Twitter has updated it’s wording following a campaign by a disability charity to make reporting hateful comments against disabled people easier.
UK based charity Muscular Dystrophy UK had called for the social media giants to include “disability” as a protected category in the list of other categories. This list previously included “race, religion, gender and orientation” before disability was added.
The company’s official safety account states that “It’s against our rules to directly attack or threaten someone based on their protected category, including disability”.
Nic Bungay, director of campaigns, care and information for the charity, said: “It is fantastic news that Twitter has given disabled people this new tool to report any offensive language they may encounter.”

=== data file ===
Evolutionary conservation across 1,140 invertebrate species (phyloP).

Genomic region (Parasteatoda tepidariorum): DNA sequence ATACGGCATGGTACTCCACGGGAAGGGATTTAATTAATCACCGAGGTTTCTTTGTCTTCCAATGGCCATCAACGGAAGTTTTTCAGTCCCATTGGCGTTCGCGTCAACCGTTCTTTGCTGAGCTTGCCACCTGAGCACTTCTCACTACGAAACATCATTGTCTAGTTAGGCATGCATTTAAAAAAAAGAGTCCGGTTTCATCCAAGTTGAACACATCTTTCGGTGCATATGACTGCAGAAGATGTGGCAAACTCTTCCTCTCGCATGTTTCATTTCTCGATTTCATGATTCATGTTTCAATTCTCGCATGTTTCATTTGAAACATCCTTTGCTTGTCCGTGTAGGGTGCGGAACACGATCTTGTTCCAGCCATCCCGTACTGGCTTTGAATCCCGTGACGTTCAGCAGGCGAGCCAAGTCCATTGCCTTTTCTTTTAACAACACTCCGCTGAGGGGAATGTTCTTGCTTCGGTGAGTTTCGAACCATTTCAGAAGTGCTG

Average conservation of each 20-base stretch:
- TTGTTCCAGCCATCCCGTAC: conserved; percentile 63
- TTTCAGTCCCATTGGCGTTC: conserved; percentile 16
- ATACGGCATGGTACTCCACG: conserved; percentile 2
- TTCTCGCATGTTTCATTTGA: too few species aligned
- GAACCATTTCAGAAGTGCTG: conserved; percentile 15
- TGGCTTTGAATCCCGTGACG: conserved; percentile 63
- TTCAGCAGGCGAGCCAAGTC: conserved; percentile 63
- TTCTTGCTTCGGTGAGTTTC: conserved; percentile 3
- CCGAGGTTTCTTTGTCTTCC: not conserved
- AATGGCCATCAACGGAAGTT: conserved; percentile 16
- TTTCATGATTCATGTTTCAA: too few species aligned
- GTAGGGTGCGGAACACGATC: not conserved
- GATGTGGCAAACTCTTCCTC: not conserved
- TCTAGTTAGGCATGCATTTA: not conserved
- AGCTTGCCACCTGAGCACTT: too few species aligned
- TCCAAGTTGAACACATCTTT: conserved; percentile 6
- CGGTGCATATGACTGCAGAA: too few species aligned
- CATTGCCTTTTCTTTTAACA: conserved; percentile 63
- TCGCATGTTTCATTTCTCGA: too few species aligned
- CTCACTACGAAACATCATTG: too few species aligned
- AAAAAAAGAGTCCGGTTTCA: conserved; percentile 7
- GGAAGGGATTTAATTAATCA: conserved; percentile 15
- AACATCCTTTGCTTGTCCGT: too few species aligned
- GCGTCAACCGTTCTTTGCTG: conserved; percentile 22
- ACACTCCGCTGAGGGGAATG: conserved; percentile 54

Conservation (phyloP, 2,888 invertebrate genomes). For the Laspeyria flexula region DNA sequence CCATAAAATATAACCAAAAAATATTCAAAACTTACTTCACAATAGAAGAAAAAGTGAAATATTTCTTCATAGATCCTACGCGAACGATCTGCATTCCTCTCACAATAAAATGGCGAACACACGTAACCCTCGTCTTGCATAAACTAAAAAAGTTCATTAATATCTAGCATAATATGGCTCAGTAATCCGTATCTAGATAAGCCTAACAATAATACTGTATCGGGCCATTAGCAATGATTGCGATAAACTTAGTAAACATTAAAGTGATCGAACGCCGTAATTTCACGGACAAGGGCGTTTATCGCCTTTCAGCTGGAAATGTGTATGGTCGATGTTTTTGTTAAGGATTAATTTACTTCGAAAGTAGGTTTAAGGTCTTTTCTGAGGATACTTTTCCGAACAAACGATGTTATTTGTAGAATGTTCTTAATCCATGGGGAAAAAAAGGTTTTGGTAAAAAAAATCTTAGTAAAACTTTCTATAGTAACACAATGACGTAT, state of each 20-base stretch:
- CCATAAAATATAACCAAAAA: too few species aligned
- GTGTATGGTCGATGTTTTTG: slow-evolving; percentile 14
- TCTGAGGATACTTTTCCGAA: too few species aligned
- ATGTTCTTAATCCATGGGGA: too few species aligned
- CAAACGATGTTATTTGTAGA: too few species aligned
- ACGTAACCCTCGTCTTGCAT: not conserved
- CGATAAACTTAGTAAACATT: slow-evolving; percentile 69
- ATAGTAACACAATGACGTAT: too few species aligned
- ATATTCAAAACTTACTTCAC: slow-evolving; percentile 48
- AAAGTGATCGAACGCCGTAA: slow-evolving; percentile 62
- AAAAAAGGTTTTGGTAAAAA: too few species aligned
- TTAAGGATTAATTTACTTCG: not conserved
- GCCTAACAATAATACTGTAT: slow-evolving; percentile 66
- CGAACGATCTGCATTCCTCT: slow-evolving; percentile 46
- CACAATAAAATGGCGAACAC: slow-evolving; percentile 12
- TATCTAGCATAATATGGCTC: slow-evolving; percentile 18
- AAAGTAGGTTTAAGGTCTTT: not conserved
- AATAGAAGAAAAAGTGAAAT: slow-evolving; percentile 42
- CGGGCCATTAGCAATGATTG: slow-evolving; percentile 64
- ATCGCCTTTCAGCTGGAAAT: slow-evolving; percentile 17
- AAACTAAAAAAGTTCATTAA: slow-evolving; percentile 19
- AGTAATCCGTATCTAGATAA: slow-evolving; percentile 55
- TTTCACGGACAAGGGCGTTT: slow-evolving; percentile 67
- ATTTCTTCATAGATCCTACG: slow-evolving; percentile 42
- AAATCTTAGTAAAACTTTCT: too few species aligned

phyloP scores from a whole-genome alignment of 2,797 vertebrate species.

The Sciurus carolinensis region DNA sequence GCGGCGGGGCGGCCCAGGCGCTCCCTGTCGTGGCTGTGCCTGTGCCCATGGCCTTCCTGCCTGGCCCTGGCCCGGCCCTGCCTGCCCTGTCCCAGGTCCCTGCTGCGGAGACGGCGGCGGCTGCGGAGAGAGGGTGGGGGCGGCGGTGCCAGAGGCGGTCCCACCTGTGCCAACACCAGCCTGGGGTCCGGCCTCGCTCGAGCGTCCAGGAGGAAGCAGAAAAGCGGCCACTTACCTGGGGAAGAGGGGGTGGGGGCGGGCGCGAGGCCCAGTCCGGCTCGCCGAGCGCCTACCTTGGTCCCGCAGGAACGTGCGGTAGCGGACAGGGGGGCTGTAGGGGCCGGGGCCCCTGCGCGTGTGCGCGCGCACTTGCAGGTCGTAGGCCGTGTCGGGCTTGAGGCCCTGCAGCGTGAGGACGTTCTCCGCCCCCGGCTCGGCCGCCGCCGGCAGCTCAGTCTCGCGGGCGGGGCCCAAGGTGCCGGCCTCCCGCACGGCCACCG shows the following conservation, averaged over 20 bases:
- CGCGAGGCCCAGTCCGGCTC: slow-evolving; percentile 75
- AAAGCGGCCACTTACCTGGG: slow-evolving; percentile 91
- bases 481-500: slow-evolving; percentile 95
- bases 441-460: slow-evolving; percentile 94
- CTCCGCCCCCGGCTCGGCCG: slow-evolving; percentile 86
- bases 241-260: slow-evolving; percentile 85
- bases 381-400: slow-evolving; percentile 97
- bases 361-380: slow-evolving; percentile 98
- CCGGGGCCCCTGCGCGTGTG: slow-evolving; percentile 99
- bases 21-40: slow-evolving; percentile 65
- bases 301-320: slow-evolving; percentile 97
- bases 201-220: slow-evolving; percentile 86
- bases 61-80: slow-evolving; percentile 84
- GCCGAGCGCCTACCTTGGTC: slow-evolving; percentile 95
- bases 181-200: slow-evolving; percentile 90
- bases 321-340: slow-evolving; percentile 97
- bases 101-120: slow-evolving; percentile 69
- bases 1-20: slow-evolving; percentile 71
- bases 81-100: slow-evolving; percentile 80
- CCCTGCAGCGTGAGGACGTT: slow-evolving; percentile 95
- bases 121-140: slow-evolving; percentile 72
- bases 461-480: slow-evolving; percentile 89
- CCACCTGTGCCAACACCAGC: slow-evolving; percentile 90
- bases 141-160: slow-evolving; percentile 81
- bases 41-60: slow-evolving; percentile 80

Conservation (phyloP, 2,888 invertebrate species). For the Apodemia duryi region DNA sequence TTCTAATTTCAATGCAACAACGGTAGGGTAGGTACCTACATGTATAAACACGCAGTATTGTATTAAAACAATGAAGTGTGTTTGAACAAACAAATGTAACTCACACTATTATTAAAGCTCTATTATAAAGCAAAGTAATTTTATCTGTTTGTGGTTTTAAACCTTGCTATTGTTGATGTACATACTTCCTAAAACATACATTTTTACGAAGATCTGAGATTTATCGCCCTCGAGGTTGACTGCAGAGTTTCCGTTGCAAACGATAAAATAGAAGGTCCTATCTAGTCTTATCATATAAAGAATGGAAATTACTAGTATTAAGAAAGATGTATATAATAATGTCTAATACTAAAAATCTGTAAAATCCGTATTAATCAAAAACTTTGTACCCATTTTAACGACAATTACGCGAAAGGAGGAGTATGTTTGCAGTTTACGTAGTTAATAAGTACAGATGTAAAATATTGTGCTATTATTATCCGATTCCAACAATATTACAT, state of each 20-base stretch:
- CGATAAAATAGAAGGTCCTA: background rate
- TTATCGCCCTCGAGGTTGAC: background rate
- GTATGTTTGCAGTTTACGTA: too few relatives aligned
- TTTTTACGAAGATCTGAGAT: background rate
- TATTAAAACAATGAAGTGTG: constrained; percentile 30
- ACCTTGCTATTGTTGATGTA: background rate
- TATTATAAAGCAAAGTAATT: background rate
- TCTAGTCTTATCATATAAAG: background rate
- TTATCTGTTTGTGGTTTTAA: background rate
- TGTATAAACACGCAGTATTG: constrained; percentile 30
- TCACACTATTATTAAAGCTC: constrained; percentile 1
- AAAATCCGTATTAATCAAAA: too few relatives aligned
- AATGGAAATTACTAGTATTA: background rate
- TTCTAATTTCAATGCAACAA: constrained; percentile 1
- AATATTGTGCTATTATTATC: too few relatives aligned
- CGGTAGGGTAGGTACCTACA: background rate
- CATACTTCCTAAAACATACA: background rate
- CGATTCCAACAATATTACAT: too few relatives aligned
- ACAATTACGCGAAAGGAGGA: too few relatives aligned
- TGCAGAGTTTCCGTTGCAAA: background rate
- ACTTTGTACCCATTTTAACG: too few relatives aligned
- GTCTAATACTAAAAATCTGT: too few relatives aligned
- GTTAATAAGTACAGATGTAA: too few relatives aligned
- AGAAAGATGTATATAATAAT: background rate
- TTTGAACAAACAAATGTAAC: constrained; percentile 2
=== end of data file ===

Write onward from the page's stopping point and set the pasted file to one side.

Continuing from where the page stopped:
The charity had first raised the issue with Twitter last year during a public meeting at the London City Hall. They further added to this in February revealing that in a study they had conducted, the results showed that hate-filled language was keeping many disabled users off social media.
Nic Bungay added: “Social media is such a valuable tool for disabled people to take part in everyday conversations, and today’s change will help them to ensure they can do so in a safe way.”
Twitter boss Jack Dorsey revealed last year that the firm would step up and be more “aggressive” in enforcing its rules in an attempt to cut down on extreme and hateful content on the platform.